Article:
Tuesday, November 2, 2010

Helping Students Overcome Their Misconceptions

Last time, I wrote about how a teacher could find misconceptions that his/her students might have when learning science. The next question that someone might have is “What techniques or strategies can teachers use to help their students overcome these misconceptions?” In order to look at this further, it might be a good idea to summarize a few points. The first one would be what a misconception is. Misconceptions are ideas/beliefs that individuals have that are not correct according to scientific knowledge. Some of these ideas may actually be a “step in the right direction along the path of scientific understanding” while others may be very distant from the correct knowledge (Caswell & Percy). We should also understand different ways that misconceptions can form. Misconceptions can form through vocabulary confusion, social experiences, and developmental reasons. Each person interprets or perceives something differently. This, in turn, allows that individual to learn something unique whether it is correct or incorrect.

Finding student misconceptions is only part of the battle. Many times, it is extremely difficult to overcome misconceptions once they are embedded in one’s thoughts and beliefs. Many researchers have found that “’teaching by telling’ or giving students the answers doesn’t usually change the way students think.” As teachers we should want students to “think of science as something to work toward understanding, not just accepting what they are told" (Caswell & Percy).

In order to help students overcome their misconceptions, teachers can use a variety of teaching techniques and strategies. In order for students to recognize or confront the fact that their beliefs may be incorrect, their thinking needs to be stimulated.

One strategy that teachers might be able to utilize would be through the use of analogies. An analogy is a connection between things that are otherwise dissimilar. The article I read brought up a few interesting points to keep in mind. Teachers should “select an appropriate student world analog to assist in explaining the science concept” (Dilber & Duzgun, 2008). This exemplifies that fact that analogies should not be used as the primary foundation for student learning, but they can be used to help enhance what the students are learning. Analogies allow students to compare their real world experiences with new concepts and can increase their motivation to learn. One downfall to using analogies is that students might not be able to separate it from the content being taught/learned, so in some cases, they might not help students overcome their misconceptions.

Teachers can also let students research the topic/concept on their own. This allows the students to see what information is presented on the topic. As more and more evidence supports the correct scientific knowledge (and not their own), students will be able to recognize that what they believe might not be true. Researching permits students to slowly come to the conclusion of what information is correct because they discovered it for themselves. Trade books can also be used to help students overcome their misconceptions. Teachers need to make sure that all of the information is scientifically accurate and up to date before presenting them to the students.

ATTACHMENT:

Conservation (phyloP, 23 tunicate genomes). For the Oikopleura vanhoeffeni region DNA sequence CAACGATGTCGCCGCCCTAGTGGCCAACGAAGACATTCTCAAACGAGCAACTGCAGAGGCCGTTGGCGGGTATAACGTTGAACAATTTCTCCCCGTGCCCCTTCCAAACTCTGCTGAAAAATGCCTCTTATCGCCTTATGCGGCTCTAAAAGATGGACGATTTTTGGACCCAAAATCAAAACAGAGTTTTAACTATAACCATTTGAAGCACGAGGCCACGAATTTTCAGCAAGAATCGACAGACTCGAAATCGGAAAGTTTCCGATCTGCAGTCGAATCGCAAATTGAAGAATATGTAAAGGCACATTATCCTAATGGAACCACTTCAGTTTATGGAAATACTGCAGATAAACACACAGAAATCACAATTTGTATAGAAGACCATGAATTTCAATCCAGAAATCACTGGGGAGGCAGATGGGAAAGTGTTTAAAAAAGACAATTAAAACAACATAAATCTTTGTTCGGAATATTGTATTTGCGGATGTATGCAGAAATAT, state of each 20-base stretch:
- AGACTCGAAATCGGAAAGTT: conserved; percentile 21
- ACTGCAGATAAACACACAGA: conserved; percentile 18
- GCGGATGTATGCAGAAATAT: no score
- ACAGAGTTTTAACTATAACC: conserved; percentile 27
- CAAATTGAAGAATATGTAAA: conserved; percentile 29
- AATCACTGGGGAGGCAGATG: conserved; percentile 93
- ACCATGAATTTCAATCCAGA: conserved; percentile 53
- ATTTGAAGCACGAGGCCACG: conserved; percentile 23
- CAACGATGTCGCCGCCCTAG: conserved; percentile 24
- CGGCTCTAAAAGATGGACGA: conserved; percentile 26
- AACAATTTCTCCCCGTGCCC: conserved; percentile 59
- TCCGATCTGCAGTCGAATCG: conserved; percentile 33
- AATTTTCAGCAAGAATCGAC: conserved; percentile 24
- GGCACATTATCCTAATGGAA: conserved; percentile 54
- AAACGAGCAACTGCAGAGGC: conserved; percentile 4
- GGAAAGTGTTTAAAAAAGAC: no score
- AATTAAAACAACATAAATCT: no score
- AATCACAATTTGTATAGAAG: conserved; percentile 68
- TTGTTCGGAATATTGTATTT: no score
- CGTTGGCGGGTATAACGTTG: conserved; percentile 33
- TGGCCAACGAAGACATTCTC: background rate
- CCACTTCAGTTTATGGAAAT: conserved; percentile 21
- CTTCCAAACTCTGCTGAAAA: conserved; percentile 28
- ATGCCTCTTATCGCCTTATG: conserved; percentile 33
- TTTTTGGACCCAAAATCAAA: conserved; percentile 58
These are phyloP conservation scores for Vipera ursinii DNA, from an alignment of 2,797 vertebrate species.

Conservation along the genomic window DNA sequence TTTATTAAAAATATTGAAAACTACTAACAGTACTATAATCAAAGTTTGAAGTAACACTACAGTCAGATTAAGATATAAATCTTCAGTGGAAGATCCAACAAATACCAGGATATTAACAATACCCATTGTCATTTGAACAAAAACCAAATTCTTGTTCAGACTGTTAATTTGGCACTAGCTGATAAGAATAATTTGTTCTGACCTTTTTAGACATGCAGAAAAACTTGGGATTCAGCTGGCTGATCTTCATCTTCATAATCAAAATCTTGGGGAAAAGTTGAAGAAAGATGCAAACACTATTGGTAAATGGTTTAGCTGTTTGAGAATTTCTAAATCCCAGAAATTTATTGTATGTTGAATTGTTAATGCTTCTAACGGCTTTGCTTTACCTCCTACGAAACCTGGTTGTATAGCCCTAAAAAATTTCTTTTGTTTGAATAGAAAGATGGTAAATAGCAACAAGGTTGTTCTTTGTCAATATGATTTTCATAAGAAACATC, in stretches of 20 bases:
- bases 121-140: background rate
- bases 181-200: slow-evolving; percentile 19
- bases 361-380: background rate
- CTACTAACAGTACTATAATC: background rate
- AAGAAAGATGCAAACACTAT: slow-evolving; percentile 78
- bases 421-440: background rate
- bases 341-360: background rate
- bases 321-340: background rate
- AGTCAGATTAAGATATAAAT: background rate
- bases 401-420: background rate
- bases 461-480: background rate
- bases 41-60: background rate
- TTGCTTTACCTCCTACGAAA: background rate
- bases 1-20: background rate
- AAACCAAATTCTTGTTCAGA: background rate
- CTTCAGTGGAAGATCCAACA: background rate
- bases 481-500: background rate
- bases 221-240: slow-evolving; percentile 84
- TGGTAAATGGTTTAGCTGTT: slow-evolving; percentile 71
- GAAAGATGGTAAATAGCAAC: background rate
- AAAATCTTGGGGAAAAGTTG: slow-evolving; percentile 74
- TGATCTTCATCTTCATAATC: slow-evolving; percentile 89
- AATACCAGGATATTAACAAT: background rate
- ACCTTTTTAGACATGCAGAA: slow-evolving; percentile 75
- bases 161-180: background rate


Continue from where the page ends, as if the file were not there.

Overall, teachers should remember these three steps when trying to help students overcome their misconceptions:
1. Identify students’ misconceptions.
2. Provide a forum for students to confront their misconceptions.
3. Help students reconstruct and internalize their knowledge, based on scientific models.
(From: Overcoming Misconceptions: Misconceptions as Barriers to Understanding Science)

and might attempt to follow the subsequent methods:
1. Anticipate the most common misconceptions about the material and be alert for others.
2. Revisit common misconceptions as often as you can.
3. Assess the validity of student concepts.
4. Use familiar analogies if appropriate.
5. Apply ideas in situations that can be experienced or tested.
6. Give ample amounts of evidence.
7. Allow students to conduct their own research on a topic/concept.

Resources used:
http://www.cirtl.net/node/2628
http://www.utm.utoronto.ca/~astro/intro.htm
http://www.newyorkscienceteacher.com/sci/pages/miscon/index.php
http://www.journal.lapen.org.mx/sep08/LAJPE_171_Dilber_F.pdf

2 comments:

  1. Great information. This is why teaching is so hard/draining/ frustrating at times! I think a good teacher does a combination of both of the main ideas here, or "all of the above." We have to choose the right way, the right investigation, the right perimeters, the right materials, the right questions, to lead students to their own conclusions. The evidence they find to support their beliefs has to be accurate and repetitive. They have to be interested, too. Thanks, I will read this again, and try to apply all of it.

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  2. Nicole,
    It is important we try all of your ideas to help children break any misconceptions they have. Since children all learn in different ways we might not get it right the first time. Like you said it is important we just don't tell the children they have a misconception, but let them learn themselves through research or analogy. The three steps are something I have never thought about before, but are something I will defiantly take with me into my future teaching. Thanks for great ideas!

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